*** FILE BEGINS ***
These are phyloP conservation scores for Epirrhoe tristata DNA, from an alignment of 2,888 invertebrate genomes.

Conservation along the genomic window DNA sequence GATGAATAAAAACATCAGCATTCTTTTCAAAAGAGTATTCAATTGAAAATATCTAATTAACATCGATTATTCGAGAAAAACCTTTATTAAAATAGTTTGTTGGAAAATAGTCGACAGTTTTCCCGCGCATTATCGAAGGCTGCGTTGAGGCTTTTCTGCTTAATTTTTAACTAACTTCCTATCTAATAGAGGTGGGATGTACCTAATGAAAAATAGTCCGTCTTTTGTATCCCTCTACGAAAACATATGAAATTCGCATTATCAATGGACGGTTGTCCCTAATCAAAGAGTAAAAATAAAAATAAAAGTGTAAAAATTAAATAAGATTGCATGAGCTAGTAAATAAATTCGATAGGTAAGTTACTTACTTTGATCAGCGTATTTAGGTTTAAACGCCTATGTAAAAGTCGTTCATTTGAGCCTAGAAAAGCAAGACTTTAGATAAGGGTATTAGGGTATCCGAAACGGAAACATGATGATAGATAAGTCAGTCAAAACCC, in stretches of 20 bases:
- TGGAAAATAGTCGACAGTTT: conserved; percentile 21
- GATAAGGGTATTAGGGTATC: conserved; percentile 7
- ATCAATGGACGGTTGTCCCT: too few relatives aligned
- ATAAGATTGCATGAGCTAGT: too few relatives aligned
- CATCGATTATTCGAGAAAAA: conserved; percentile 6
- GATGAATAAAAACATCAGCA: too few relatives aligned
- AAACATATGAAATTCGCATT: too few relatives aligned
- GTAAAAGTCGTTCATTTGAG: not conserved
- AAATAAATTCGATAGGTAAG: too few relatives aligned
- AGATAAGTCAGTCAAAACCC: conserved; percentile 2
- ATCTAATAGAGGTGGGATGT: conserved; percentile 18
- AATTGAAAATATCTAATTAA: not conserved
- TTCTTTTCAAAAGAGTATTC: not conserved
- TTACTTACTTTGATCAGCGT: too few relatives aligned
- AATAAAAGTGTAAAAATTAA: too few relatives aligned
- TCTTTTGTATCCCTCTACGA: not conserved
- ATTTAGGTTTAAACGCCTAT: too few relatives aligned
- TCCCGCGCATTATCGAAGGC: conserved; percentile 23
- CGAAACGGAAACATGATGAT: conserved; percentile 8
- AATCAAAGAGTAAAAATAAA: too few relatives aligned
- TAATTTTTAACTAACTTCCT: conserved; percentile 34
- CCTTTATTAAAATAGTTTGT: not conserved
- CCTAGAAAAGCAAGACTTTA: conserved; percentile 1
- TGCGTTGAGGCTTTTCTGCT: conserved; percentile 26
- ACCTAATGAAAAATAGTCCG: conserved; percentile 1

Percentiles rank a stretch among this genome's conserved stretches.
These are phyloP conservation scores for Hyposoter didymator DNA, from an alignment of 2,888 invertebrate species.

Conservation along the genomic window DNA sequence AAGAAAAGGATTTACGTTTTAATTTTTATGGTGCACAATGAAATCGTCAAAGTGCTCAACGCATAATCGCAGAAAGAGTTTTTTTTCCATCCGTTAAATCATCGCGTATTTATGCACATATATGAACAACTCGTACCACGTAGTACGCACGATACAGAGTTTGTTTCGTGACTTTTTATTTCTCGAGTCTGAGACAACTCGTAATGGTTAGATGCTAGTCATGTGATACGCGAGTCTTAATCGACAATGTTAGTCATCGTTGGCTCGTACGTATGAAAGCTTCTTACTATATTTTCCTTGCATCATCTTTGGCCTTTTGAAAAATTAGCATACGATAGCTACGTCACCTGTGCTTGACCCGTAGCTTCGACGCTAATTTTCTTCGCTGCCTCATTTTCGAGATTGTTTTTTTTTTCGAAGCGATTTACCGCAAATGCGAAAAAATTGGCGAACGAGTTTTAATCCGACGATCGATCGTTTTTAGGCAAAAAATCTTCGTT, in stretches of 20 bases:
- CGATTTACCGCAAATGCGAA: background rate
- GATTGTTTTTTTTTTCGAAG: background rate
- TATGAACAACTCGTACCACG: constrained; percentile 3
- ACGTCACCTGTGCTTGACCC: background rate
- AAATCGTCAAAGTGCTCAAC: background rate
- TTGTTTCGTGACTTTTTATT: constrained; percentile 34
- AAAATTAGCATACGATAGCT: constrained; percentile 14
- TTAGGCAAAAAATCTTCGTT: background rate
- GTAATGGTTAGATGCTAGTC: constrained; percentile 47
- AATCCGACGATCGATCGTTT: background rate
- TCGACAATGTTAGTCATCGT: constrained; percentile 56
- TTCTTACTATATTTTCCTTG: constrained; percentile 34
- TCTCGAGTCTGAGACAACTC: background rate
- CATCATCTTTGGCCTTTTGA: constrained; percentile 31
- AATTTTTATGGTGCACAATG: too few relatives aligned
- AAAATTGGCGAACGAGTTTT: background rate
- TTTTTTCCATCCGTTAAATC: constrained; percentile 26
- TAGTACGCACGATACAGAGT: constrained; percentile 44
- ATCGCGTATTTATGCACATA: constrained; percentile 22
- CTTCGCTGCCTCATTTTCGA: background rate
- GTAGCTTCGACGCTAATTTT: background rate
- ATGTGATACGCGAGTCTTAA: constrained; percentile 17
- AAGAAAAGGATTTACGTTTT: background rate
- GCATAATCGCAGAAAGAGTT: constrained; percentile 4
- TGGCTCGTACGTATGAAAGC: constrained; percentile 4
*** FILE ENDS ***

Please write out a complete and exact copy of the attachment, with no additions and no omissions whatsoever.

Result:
These are phyloP conservation scores for Epirrhoe tristata DNA, from an alignment of 2,888 invertebrate genomes.

Conservation along the genomic window DNA sequence GATGAATAAAAACATCAGCATTCTTTTCAAAAGAGTATTCAATTGAAAATATCTAATTAACATCGATTATTCGAGAAAAACCTTTATTAAAATAGTTTGTTGGAAAATAGTCGACAGTTTTCCCGCGCATTATCGAAGGCTGCGTTGAGGCTTTTCTGCTTAATTTTTAACTAACTTCCTATCTAATAGAGGTGGGATGTACCTAATGAAAAATAGTCCGTCTTTTGTATCCCTCTACGAAAACATATGAAATTCGCATTATCAATGGACGGTTGTCCCTAATCAAAGAGTAAAAATAAAAATAAAAGTGTAAAAATTAAATAAGATTGCATGAGCTAGTAAATAAATTCGATAGGTAAGTTACTTACTTTGATCAGCGTATTTAGGTTTAAACGCCTATGTAAAAGTCGTTCATTTGAGCCTAGAAAAGCAAGACTTTAGATAAGGGTATTAGGGTATCCGAAACGGAAACATGATGATAGATAAGTCAGTCAAAACCC, in stretches of 20 bases:
- TGGAAAATAGTCGACAGTTT: conserved; percentile 21
- GATAAGGGTATTAGGGTATC: conserved; percentile 7
- ATCAATGGACGGTTGTCCCT: too few relatives aligned
- ATAAGATTGCATGAGCTAGT: too few relatives aligned
- CATCGATTATTCGAGAAAAA: conserved; percentile 6
- GATGAATAAAAACATCAGCA: too few relatives aligned
- AAACATATGAAATTCGCATT: too few relatives aligned
- GTAAAAGTCGTTCATTTGAG: not conserved
- AAATAAATTCGATAGGTAAG: too few relatives aligned
- AGATAAGTCAGTCAAAACCC: conserved; percentile 2
- ATCTAATAGAGGTGGGATGT: conserved; percentile 18
- AATTGAAAATATCTAATTAA: not conserved
- TTCTTTTCAAAAGAGTATTC: not conserved
- TTACTTACTTTGATCAGCGT: too few relatives aligned
- AATAAAAGTGTAAAAATTAA: too few relatives aligned
- TCTTTTGTATCCCTCTACGA: not conserved
- ATTTAGGTTTAAACGCCTAT: too few relatives aligned
- TCCCGCGCATTATCGAAGGC: conserved; percentile 23
- CGAAACGGAAACATGATGAT: conserved; percentile 8
- AATCAAAGAGTAAAAATAAA: too few relatives aligned
- TAATTTTTAACTAACTTCCT: conserved; percentile 34
- CCTTTATTAAAATAGTTTGT: not conserved
- CCTAGAAAAGCAAGACTTTA: conserved; percentile 1
- TGCGTTGAGGCTTTTCTGCT: conserved; percentile 26
- ACCTAATGAAAAATAGTCCG: conserved; percentile 1

Percentiles rank a stretch among this genome's conserved stretches.
These are phyloP conservation scores for Hyposoter didymator DNA, from an alignment of 2,888 invertebrate species.

Conservation along the genomic window DNA sequence AAGAAAAGGATTTACGTTTTAATTTTTATGGTGCACAATGAAATCGTCAAAGTGCTCAACGCATAATCGCAGAAAGAGTTTTTTTTCCATCCGTTAAATCATCGCGTATTTATGCACATATATGAACAACTCGTACCACGTAGTACGCACGATACAGAGTTTGTTTCGTGACTTTTTATTTCTCGAGTCTGAGACAACTCGTAATGGTTAGATGCTAGTCATGTGATACGCGAGTCTTAATCGACAATGTTAGTCATCGTTGGCTCGTACGTATGAAAGCTTCTTACTATATTTTCCTTGCATCATCTTTGGCCTTTTGAAAAATTAGCATACGATAGCTACGTCACCTGTGCTTGACCCGTAGCTTCGACGCTAATTTTCTTCGCTGCCTCATTTTCGAGATTGTTTTTTTTTTCGAAGCGATTTACCGCAAATGCGAAAAAATTGGCGAACGAGTTTTAATCCGACGATCGATCGTTTTTAGGCAAAAAATCTTCGTT, in stretches of 20 bases:
- CGATTTACCGCAAATGCGAA: background rate
- GATTGTTTTTTTTTTCGAAG: background rate
- TATGAACAACTCGTACCACG: constrained; percentile 3
- ACGTCACCTGTGCTTGACCC: background rate
- AAATCGTCAAAGTGCTCAAC: background rate
- TTGTTTCGTGACTTTTTATT: constrained; percentile 34
- AAAATTAGCATACGATAGCT: constrained; percentile 14
- TTAGGCAAAAAATCTTCGTT: background rate
- GTAATGGTTAGATGCTAGTC: constrained; percentile 47
- AATCCGACGATCGATCGTTT: background rate
- TCGACAATGTTAGTCATCGT: constrained; percentile 56
- TTCTTACTATATTTTCCTTG: constrained; percentile 34
- TCTCGAGTCTGAGACAACTC: background rate
- CATCATCTTTGGCCTTTTGA: constrained; percentile 31
- AATTTTTATGGTGCACAATG: too few relatives aligned
- AAAATTGGCGAACGAGTTTT: background rate
- TTTTTTCCATCCGTTAAATC: constrained; percentile 26
- TAGTACGCACGATACAGAGT: constrained; percentile 44
- ATCGCGTATTTATGCACATA: constrained; percentile 22
- CTTCGCTGCCTCATTTTCGA: background rate
- GTAGCTTCGACGCTAATTTT: background rate
- ATGTGATACGCGAGTCTTAA: constrained; percentile 17
- AAGAAAAGGATTTACGTTTT: background rate
- GCATAATCGCAGAAAGAGTT: constrained; percentile 4
- TGGCTCGTACGTATGAAAGC: constrained; percentile 4